It's tough to sum up Nilofer Merchant in just a few sentences because she's accomplished so much. The "Jane Bond of Innovation" has helped launch more than 100 products, worked for the likes of Apple and Autodesk, written two books, given TED talks and she just received a Thinkers50 Award for "Future Thinker." So it's no surprise that her personal network numbers in the thousands. Here's how she manages to maintain productive relationships—and how she keeps making new ones.
6 or 7 a.m.
Besides brush my teeth? Coffee! Every friend of mine is so jealous because my hubster brings a cup of java to my bedside, along with my iPad, in the morning. (He is an Early Bird and always wakes up before I do.) I need the first 30 minutes alone to remember how to be civilized.
I do a quick review of news sites and Twitter. Then, I turn my attention to email to answer easy/short ones right away and triage the inbox. A little while ago, I was getting 300 emails a day; luckily I found a way to reduce the volume and to be more efficient at it, because that deluge of incoming was sapping all my energy.
Apps And Other Assets
I've fallen head over heels in love with Mailbox. I really need a UI that lets me cue emails. Emails are my running to-do list. If I know I'm going to write a particular piece on Wednesday and I have clippings from the webs and snippets of ideas in different emails, I just cue them to all arrive at one set hour on a set day. It lets me triage much faster and thus see the forest for the trees. When I'm traveling and I know I need to write back a more considered response, I can simply move it out of my inbox into a time slot where I am more likely to be near a full keyboard/computer.
There are three parts: 1. I am clear about what I want. I'm almost obsessive about returning to my "true north" and being clear with myself what it is I most seek. Productivity is a measure of how well to achieve a goal, so you've got to get really clear on what you want. Right now, I'm furiously developing the thesis of what creates "advantage" in these modern, social times. It's an alternative and more progressive view to Michael Porter's work—the Harvard strategist that shaped the governance and models best suited for the industrial era. I wrote the hypothesis in my second book 11 Rules for Creating Value in the Social Era (which got named by Fast Company as one of the best business books of 2012), but I am now completing the research and formula so that more people can adopt it. This informs a lot of what I put my attention into today.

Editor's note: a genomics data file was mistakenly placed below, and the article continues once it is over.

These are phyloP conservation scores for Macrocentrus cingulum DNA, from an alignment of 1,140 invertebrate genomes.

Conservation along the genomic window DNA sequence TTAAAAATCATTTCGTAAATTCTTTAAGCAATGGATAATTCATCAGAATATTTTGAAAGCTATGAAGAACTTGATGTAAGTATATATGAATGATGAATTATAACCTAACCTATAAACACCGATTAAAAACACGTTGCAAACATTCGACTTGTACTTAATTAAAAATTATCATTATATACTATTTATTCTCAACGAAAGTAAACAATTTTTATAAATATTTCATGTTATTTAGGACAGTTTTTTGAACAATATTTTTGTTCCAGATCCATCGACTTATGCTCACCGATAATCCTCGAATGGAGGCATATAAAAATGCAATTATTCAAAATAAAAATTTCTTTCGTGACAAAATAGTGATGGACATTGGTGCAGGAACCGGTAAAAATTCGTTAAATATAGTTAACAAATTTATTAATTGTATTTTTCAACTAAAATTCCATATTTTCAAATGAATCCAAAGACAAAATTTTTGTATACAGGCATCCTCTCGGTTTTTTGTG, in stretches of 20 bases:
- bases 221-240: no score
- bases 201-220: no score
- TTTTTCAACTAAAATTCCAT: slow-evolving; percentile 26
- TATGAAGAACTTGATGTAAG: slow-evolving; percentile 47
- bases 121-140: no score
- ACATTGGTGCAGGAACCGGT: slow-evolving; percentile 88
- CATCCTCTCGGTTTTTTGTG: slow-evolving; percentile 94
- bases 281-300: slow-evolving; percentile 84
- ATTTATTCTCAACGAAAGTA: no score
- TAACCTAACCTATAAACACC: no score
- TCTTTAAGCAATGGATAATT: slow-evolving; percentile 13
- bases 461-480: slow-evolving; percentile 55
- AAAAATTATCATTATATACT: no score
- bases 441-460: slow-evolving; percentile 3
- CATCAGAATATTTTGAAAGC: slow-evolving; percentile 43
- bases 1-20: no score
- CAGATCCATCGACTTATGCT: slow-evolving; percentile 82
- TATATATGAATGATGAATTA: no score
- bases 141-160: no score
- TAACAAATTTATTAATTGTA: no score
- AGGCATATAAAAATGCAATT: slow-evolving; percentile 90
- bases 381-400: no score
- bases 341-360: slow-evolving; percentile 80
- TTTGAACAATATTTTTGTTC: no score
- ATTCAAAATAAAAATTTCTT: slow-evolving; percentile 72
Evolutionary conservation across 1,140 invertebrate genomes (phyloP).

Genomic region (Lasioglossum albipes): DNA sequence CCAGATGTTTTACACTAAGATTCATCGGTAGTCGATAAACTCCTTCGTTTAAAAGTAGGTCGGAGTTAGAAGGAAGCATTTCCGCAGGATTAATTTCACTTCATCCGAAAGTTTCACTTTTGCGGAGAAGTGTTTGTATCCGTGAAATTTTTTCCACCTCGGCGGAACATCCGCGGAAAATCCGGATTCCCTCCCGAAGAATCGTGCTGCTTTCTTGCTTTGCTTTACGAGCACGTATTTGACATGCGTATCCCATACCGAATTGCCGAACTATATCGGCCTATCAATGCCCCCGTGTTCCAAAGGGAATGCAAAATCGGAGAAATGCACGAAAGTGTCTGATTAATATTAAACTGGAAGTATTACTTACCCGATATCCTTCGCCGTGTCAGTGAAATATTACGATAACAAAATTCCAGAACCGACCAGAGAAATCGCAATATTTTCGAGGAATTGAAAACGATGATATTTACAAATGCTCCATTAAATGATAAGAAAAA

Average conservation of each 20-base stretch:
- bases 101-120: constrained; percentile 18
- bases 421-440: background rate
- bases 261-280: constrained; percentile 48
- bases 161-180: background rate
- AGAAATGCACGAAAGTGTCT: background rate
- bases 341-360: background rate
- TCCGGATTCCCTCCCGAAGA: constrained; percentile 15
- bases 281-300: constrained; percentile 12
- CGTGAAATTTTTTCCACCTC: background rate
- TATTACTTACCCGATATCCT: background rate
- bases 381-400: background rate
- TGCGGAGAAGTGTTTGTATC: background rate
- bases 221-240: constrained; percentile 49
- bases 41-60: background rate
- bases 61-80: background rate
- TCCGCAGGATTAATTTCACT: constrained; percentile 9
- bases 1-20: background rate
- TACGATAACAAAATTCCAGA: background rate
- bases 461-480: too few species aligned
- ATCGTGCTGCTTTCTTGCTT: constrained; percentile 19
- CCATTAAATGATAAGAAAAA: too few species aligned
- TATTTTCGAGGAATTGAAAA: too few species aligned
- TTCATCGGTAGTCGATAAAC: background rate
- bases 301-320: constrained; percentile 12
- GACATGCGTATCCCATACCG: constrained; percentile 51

2. I surround myself with fellow travelers. Networks are the new companies. None of us create value all by ourselves; it's our connectedness that let's us create work. We’re doing stuff with other people. And these people—a network, using the more technical term—in our lives shape who we are (by influencing what you think about) and what we make (by helping us get things done). So I am pretty thoughtful about who gets on my calendar and making sure to stay in touch whose opinions and ideas I want to shape mine.
3. I eliminate all the negativity and draining work. Every six months or so, I'll pause, look at what's working, what's not, and then simply problem-solve. Later today, I'm going to be moving all my financial stuff to Freshbooks. I need a way to do invoicing from wherever I am, and I was finding things used to wait until I got back to home base, and so spending an hour or so today should buy me more writing time later. This idea applies to relationships too. Honestly, don't hang with people who don't feed your soul. Life is too short.
After I tuck my kiddo into bed—which always takes longer than I want it to but is always the sweetest moment of any day—I always close my eyes and say the same prayer, "I am restless until I rest in you." It's from Saint Augustine. It reminds me to be driven by things other than my own ego.
On a good day, I rack out at 10 or 11 p.m. Sometimes I am more restless than that.
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